Space-Age Sound at the Intrepid Sea, Air & Space Museum

Space-Age Sound at the Intrepid Sea, Air & Space Museum
  • Space Shuttle Enterprise was the first reusable spacecraft ever built in the United States, and the extensive prototyping and experiments that it underwent led directly to the construction of space shuttle Columbia and the rest of NASA’s fleet. After the retirement of the space shuttle program, NASA awarded Space Shuttle Enterprise to Manhattan’s Intrepid Sea, Air & Space Museum, where it was installed after a much-publicized NYC flyby and Hudson River barge ride.

A flexible sound reinforcement system was installed in the Intrepid Sea, Air & Space Museum’s purpose-built Space Shuttle Pavilion using the Symetrix Jupiter 8 DSP with smartphone-based control provided by Symetrix ARC-WEB.

Leo Garrison, senior integration specialist at Metro Sound Pros, designed and installed a flexible sound reinforcement system for the museum’s purpose-built Space Shuttle Pavilion. Unfortunately, Hurricane Sandy badly damaged the pavilion a few short months after it had opened to the public, but the Intrepid Museum rebuilt the exhibit with several improvements.

At the core of the original exhibit audio setup, Garrison used Symetrix Jupiter 8 hardware, which has eight inputs and eight outputs, together with the Priority Zone Mixer #1 App, which automatically configured the Jupiter hardware for routing and processing needs of such a system. “The Symetrix Jupiter DSP delivered a lot of processing power at an affordable price,” said Garrison. “The budget was very tight, and the client selected powered loudspeakers that required a lot of the Jupiter’s processing capabilities in order to sound properly tuned.”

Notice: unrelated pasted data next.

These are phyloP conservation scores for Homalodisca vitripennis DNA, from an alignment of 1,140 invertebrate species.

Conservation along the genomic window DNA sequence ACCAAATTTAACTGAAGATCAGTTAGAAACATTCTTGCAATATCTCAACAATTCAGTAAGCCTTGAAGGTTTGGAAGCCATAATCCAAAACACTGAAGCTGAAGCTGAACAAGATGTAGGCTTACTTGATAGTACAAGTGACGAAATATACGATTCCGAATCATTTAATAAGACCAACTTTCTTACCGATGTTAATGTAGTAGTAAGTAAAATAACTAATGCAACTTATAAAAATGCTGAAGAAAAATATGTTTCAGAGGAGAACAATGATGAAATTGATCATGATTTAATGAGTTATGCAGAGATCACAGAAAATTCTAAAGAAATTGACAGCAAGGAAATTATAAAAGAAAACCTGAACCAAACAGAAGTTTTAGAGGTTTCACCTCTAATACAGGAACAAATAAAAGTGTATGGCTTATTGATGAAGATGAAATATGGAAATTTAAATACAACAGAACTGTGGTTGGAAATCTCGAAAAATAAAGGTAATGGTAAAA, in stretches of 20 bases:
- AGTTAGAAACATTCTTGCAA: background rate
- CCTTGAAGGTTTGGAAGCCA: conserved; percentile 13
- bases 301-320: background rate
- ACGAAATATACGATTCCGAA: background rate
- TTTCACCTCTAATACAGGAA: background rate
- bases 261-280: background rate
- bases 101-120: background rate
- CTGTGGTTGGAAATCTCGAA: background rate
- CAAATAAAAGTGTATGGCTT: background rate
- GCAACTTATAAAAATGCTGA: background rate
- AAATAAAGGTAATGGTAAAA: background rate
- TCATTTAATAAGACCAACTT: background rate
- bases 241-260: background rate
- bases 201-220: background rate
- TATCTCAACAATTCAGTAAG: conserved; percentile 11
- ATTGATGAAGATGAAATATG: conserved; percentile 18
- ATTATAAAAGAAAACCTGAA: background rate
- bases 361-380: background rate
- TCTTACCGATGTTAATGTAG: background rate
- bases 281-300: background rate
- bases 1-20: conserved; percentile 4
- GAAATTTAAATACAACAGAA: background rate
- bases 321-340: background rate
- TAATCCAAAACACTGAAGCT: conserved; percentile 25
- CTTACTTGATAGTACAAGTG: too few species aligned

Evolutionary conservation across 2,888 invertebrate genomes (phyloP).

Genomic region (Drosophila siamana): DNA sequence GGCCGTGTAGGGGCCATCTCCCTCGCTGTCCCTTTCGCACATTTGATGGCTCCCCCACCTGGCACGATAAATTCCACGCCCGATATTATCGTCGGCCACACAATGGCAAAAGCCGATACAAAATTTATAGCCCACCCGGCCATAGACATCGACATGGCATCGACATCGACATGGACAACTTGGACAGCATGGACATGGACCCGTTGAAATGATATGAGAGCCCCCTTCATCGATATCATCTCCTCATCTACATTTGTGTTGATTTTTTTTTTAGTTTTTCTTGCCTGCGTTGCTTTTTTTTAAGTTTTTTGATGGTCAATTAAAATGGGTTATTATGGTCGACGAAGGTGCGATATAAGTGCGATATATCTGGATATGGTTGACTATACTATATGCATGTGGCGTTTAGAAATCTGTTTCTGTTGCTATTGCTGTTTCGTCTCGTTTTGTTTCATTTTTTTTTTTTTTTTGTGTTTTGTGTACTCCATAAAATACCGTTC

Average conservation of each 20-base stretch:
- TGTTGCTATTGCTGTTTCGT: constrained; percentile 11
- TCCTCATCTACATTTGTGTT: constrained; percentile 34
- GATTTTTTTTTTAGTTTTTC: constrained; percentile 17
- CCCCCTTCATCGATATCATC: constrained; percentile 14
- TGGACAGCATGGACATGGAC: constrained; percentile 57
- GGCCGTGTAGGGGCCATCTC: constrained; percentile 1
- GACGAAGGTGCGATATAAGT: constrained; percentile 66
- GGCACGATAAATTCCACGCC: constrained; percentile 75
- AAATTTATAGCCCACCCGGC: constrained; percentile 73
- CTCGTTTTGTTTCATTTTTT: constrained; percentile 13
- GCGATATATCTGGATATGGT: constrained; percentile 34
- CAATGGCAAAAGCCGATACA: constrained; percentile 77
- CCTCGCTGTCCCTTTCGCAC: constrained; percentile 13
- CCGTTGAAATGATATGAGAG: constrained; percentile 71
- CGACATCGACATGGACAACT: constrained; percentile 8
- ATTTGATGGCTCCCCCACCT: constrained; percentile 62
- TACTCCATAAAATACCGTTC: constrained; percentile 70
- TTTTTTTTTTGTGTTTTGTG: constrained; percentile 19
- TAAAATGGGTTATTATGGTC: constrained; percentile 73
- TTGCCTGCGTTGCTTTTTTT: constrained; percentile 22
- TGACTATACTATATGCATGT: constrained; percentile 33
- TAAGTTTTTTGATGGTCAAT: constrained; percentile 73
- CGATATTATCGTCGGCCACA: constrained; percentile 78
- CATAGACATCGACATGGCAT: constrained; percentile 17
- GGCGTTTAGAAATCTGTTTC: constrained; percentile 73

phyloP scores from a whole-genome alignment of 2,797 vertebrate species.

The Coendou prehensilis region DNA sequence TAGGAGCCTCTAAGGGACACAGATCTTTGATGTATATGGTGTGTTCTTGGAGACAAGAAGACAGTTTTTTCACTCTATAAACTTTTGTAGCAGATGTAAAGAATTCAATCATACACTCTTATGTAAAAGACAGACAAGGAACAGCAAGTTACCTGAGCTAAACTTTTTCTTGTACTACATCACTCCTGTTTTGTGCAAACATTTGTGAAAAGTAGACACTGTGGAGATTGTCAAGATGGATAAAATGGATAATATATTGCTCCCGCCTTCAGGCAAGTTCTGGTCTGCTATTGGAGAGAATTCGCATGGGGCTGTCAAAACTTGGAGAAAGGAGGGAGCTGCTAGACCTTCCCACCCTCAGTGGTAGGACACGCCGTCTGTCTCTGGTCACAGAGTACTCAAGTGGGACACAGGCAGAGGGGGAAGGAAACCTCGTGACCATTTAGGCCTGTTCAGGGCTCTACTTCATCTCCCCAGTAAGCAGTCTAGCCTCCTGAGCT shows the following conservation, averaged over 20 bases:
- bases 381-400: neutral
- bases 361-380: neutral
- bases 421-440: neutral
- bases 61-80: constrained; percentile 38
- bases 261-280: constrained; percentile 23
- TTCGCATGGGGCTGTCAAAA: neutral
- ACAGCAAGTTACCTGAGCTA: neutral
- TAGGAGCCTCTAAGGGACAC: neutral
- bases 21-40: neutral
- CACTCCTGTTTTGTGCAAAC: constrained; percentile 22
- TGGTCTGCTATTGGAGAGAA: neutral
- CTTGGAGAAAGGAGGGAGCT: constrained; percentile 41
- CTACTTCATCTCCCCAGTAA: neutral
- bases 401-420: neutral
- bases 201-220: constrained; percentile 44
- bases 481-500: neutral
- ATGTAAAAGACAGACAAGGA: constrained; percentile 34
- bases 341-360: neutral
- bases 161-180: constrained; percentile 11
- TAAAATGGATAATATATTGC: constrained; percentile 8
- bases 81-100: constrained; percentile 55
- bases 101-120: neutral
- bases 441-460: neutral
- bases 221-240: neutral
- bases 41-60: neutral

The museum’s AVP of technology opted to rely on Symetrix’ robust ARC-WEB internet-based control, with one Symetrix ARC-2e wall panel remote for backup. Garrison custom-designed the ARC-WEB interface just as he would a hardware ARC interface, and gave the museum the ability to select different input sources in the pavilion’s entryway and in the pavilion itself.

The original Symetrix Jupiter 8 hardware survived Hurricane Sandy, which collapsed the museum’s inflatable dome due to loss of power. “Because the museum had to start over again, they had the opportunity— unwelcomed as it was—to redesign the exhibit with knowledge of what worked and what could have worked better,” said Garrison. A second Symetrix Jupiter 8 was added to the system and also uses the Priority Zone Mixer #1 App. One analog output was dedicated to feed into the first unit’s priority input one, which allows single-source material from the second Jupiter to feed the entire exhibit, when desired.

Together, the two units possess 16 outputs, with roughly half feeding audio induction loops for assisting the hearing impaired. For day-to-day use, different zones loop zone-specific audio, such as recordings of radio transmissions between NASA ground control and enterprise during test flights or educational movie content.

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